There is a warm familiarity that accompanies the perpetual cacophony at Pike Place Market, where the sounds created by street performers dance through the air with the buzz of tourists and locals alike.
To some visitors, these performers are nothing more than a panhandling nuisance, best to be ignored. To others, they are fascinating representations of culture and tradition. Whatever the perception may be, it is just that: a perception.
As a musician with more-traditional aspirations to fame and glory, I realized that I had no idea what influences and motivations lay behind performing in public spaces. Were street performers just trying to make a living, or are they practicing a special form of art?
What I found is that busking is a world all its own.
Busking is a British slang-term of Spanish origin defined as dancing, singing or reciting in a public place. Its history can be traced at least as far back as the Roman Republic in the fifth century B.C.
Busking is a British slang-term of Spanish origin defined as dancing, singing or reciting in a public place.
Western culture has long associated busking with the lowest form of humanity, and there is a tradition of buskers facing government harassment, whether it be in Rome, Charlemagne’s France or Victorian England.
Musician and activist Jim Page said the capitalistic nature of the United States contributes to common attitudes toward busking. Compared to a commercial music scene dominated by agents and business interests, Page said busking is a few rungs lower on the social ladder.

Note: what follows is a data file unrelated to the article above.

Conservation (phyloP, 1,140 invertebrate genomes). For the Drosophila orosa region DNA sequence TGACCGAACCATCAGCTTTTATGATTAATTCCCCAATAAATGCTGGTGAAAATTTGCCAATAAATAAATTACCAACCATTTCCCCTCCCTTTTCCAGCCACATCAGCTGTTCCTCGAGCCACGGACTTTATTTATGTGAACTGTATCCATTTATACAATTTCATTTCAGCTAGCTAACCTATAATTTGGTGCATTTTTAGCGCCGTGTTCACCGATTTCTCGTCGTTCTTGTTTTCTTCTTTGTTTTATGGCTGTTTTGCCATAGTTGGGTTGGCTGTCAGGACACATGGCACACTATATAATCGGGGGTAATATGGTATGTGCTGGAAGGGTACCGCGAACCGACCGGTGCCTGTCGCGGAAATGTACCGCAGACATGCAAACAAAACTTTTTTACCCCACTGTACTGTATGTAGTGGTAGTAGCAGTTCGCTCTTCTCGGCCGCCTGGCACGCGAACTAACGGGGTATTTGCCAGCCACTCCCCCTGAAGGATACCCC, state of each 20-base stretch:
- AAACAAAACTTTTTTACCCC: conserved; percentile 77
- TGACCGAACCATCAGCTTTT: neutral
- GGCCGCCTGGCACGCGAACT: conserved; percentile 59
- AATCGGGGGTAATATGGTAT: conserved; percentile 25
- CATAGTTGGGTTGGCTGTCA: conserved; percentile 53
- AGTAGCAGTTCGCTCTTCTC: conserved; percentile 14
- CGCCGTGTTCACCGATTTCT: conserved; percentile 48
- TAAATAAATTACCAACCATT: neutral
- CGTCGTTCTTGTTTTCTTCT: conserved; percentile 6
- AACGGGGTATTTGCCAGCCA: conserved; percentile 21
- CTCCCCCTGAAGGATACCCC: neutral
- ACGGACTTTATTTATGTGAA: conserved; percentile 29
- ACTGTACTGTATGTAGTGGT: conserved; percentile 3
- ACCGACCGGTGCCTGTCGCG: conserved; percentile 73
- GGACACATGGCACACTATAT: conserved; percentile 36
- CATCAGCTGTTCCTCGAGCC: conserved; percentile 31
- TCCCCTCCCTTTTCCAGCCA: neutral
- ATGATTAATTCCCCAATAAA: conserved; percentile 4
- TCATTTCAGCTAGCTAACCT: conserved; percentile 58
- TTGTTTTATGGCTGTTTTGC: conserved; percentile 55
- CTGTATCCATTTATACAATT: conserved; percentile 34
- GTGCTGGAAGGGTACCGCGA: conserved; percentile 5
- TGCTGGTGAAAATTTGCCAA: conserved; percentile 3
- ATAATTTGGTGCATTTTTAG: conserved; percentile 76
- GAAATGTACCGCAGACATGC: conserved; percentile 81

Even today, busking is illegal in most of the world’s cities, and it might have been so in Seattle if not for Page’s efforts.
A folk singer out of California, Page arrived in Seattle in 1971, frequenting the streets and bars of Seattle. After being threatened with arrest, Page discovered that busking permits were available only to the those who were “blind or disabled.”
After placing fliers around town, Page showed up at a Seattle City Council meeting in 1974 and convinced councilmembers to overturn the existing law, which has since allowed buskers to play almost anywhere in the city. Page said he believes his efforts came at an opportune time, as the secrecy surrounding Watergate stood in perfect opposition to the free expression of busking.
Page said the modern political climate makes busking all the more important.
“Right now, with Trump in there and all those characters, we need more public speaking, not less,” he said. “I encourage people to go out and to sing, and to talk.”
And the city is certainly singing. Live music can be found all across Seattle, not only in venues, but in all kinds of public gathering spaces. Anyone who passes an audition can busk in public places, as long as common sense and courtesy is exercised. Portland, Denver and Boston are similarly welcoming to street performers, and do not require permits of any kind, save for a few streets or districts.
Of course, Seattle has no gathering space more prominent than Pike Place, and the historic market has a busking culture unique in itself.
Because it is a designated historic district, Pike Place has its own regulations for buskers looking to perform in front of 10 million annual visitors. An annual permit must be purchased for $30, and buskers are relegated to a choice of 15 stalls around the market from which they can play. It’s first-come, first-served for the most coveted spots, and performers can spend hours waiting for a slot to open up.
Performance must be entirely acoustic at Pike Place, with certain instruments outright prohibited. This revelation made it clear that the sound filling the market is nuanced and carefully controlled, bringing a special balance to the attraction.